From its creation, America was genetically predisposed to isolationism; geographical realities bounding the continent between the Atlantic and Pacific reinforced it. While
Washington’s sage advice was a good guidepost in the 18th century, it’s impractical and risky statecraft for the 21st. Recognizing America’s industrial power, its immense natural resources and its vast population — fourth largest in the world, Republican Theodore Roosevelt boldly declared that even if she wanted to, America could not in the 20th century avoid playing a major role on the world stage.
After World War I anti-interventionist sentiment experienced a re-birth, nesting particularly in the Republican Party and shaping America’s foreign policy for the next 20 years, the consequences of America cocooning itself from international affairs were incalculable and would prove to be one of the fundamental causes of WWII. So deep seated was
America’s inclinations toward isolationism, that even with the war’s culmination it still failed to absorb the lessons of its inertia between the two world wars. Massive demobilization and calls for America to preoccupy itself mostly with domestic issues remained prevalent in the face of blatant Soviet aggression during the immediate post war era. Republican Senator Robert Taft, one of the most powerful senators in American history, opposed NATO and only reluctantly supported the Truman Doctrine. Yet it was exactly these security arrangements in combination with the Marshall Plan and Bretton Wood on the economic front, which was the cornerstone of both restoring European civilization and averting another World war. None of this would be possible without direct American involvement
Fatigued by Iraq and Afghanistan where instability and danger still prevails, critical of America’s overreliance on power politics in the international arena and 9-11 now fading in the receding past, many Americans are again being seduced by the charms of isolationism. While a discriminating reflection regarding America’s international obligations is always desirable, history is clear that isolationism is a dangerous mistress to court and one whose meretricious smile menaces the future. America should not be, as President Truman noted 65 years ago, the world’s policeman. But neither can a global superpower be an indifferent bystander.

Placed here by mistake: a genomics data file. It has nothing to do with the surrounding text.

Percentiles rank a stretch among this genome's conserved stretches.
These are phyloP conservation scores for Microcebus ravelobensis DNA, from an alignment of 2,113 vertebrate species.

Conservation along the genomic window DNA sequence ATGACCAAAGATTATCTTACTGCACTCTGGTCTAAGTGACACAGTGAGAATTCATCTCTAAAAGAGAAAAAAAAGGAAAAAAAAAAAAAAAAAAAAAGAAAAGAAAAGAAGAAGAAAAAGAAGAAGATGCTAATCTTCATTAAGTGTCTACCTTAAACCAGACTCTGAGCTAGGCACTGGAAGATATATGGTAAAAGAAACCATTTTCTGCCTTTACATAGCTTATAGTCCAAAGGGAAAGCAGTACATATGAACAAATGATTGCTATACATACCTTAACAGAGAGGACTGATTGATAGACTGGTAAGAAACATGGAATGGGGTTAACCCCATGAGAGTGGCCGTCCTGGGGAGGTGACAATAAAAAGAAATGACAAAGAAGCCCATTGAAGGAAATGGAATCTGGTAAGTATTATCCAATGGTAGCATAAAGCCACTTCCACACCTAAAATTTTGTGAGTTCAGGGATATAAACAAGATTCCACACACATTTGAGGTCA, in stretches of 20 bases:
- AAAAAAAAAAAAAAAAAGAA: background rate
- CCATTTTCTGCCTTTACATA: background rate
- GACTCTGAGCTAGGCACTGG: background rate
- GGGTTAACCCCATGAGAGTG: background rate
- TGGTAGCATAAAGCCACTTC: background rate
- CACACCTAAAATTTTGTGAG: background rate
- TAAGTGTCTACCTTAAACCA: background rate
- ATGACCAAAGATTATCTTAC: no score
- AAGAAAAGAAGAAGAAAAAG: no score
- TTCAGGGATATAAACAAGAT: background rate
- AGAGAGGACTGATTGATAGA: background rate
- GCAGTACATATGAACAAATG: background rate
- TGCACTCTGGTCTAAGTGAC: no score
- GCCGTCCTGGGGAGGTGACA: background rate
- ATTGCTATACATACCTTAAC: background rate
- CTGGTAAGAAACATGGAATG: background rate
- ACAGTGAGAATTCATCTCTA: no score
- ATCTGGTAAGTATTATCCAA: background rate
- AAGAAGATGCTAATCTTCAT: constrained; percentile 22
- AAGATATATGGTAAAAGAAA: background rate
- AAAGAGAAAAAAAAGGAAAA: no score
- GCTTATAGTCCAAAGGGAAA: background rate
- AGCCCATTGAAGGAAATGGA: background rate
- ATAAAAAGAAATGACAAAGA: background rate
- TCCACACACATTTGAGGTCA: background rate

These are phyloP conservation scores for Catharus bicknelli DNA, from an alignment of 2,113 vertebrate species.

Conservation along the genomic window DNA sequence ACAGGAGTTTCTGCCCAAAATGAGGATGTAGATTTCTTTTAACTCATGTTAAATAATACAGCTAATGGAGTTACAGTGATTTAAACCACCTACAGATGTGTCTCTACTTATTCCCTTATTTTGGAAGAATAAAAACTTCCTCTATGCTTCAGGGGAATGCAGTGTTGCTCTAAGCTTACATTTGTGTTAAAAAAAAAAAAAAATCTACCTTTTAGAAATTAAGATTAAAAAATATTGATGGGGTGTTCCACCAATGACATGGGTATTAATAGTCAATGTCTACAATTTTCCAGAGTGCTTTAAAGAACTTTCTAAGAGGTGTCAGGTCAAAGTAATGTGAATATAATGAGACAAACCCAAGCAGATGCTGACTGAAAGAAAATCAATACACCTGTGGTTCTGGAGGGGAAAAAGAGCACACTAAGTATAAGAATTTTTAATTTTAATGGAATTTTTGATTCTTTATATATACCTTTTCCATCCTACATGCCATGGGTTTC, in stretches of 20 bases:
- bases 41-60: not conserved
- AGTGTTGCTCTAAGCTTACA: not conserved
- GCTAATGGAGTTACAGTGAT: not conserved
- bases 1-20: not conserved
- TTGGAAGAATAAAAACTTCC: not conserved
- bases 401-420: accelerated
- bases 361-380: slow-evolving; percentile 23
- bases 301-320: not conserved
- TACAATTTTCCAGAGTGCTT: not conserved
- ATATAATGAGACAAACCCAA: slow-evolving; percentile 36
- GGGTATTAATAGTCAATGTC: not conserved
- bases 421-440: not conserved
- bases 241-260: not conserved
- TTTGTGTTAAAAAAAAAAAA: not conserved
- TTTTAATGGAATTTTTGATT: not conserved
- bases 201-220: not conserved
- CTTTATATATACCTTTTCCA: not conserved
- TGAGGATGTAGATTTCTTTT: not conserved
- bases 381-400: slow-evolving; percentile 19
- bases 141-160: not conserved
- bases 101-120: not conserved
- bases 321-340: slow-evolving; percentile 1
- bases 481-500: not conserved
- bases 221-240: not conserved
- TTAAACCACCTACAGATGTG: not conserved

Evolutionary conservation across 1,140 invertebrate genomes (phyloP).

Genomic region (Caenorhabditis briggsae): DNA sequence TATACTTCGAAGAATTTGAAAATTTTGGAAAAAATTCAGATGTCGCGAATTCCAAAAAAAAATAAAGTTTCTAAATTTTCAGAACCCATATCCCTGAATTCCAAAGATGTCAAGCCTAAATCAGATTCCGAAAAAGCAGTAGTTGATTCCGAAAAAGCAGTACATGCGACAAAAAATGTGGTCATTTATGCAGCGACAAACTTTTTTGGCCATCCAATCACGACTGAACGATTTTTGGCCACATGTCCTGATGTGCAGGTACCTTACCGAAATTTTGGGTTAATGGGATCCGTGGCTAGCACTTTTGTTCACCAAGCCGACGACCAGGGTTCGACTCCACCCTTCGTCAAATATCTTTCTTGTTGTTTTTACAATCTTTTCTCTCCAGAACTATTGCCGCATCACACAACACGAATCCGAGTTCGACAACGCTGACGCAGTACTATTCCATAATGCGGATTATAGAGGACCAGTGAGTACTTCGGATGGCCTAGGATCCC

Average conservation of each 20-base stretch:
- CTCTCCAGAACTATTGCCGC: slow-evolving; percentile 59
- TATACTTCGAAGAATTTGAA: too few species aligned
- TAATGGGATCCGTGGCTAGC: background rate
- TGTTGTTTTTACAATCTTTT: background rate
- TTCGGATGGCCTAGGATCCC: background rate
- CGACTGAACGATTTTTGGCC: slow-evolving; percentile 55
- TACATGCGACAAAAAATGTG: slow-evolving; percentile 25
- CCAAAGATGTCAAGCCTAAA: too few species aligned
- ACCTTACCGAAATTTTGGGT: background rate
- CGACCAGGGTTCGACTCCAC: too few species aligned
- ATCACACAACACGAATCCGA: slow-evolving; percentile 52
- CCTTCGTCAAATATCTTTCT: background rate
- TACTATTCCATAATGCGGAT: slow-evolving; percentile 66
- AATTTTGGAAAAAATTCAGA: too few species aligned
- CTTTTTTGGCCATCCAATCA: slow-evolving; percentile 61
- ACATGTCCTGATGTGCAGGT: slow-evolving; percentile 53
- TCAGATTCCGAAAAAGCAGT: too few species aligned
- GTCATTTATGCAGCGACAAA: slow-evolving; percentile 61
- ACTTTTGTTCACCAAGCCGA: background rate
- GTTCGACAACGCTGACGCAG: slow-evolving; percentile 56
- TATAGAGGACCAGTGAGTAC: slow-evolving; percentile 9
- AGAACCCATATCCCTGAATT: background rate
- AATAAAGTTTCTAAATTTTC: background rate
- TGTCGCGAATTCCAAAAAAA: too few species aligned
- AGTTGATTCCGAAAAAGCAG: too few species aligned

The unvarnished truth is that there is no viable alternative to American involvement. The American economy and its military apparatus is so integrated with the world’s economic and international security it would be foolhardy, even if the world desired it (which it doesn’t) to negate or ignore it. International necessities and historical experience demand maintaining a balance of power and only the United States has the wherewithal and resources to exercise that leadership. Paradoxical as it might sound, there is no greater instrument for peace than American military and economic might. To believe otherwise is to exhibit a woeful incomprehension of those forces and influences that are presently moving the counsels of men and the principalities of the earth for the better.